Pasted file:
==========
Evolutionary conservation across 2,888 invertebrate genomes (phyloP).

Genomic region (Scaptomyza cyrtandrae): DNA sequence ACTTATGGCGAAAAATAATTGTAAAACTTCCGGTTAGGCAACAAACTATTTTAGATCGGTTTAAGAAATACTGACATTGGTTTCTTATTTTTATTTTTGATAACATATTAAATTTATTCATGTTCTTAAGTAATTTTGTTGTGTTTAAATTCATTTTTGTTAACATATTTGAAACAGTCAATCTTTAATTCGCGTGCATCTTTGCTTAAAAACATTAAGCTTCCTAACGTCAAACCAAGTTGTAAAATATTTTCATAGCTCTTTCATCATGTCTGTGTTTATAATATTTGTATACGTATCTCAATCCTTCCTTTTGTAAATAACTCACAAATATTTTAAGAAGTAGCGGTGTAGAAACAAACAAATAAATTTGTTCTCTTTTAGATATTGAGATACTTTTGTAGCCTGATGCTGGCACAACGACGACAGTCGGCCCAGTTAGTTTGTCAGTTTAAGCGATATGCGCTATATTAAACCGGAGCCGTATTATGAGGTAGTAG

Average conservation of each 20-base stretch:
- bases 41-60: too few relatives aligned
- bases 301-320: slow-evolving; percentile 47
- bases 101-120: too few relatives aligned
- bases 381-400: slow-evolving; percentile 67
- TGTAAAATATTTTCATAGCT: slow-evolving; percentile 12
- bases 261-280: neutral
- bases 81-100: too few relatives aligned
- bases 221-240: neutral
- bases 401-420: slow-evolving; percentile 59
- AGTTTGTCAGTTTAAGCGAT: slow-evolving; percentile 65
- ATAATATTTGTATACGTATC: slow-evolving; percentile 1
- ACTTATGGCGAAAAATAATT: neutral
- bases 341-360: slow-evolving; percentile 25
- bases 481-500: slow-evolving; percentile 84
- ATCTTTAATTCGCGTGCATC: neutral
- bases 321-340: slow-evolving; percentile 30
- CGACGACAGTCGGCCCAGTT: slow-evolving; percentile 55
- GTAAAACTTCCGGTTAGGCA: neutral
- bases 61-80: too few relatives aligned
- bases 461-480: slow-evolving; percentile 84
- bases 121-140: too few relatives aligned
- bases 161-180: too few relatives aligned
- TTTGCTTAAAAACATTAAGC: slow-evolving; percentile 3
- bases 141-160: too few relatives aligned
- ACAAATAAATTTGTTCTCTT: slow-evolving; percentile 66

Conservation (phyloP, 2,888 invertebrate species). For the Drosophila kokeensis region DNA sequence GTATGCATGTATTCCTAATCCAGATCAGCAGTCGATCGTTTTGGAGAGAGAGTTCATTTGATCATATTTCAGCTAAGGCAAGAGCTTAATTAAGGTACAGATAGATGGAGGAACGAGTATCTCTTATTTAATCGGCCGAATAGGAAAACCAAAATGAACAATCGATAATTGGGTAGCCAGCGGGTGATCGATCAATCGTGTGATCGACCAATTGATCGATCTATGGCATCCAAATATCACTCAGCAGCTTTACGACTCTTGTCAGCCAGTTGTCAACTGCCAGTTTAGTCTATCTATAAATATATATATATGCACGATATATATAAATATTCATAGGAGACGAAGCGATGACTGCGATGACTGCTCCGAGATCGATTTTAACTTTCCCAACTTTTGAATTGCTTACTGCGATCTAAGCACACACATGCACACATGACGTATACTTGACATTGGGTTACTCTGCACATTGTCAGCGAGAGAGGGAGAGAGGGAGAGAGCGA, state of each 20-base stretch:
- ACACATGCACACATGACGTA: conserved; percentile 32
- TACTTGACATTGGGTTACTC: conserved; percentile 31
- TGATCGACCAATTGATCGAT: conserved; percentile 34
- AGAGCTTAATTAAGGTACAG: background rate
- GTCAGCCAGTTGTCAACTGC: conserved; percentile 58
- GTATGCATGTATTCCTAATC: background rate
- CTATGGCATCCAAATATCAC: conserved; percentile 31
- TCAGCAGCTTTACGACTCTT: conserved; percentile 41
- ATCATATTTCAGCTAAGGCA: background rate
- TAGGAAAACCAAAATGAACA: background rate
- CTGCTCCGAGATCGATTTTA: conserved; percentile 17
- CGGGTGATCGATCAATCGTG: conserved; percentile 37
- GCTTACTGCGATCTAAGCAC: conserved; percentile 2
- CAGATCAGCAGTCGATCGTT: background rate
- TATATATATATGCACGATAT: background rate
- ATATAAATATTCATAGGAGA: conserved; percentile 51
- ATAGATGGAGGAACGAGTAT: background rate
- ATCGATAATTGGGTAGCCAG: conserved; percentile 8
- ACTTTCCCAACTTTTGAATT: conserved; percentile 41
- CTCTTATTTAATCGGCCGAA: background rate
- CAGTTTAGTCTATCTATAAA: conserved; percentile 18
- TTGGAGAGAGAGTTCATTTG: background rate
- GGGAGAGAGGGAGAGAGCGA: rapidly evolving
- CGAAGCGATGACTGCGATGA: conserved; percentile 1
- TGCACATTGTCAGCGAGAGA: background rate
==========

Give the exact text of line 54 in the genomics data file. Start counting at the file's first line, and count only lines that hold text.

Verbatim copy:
- TGCACATTGTCAGCGAGAGA: background rate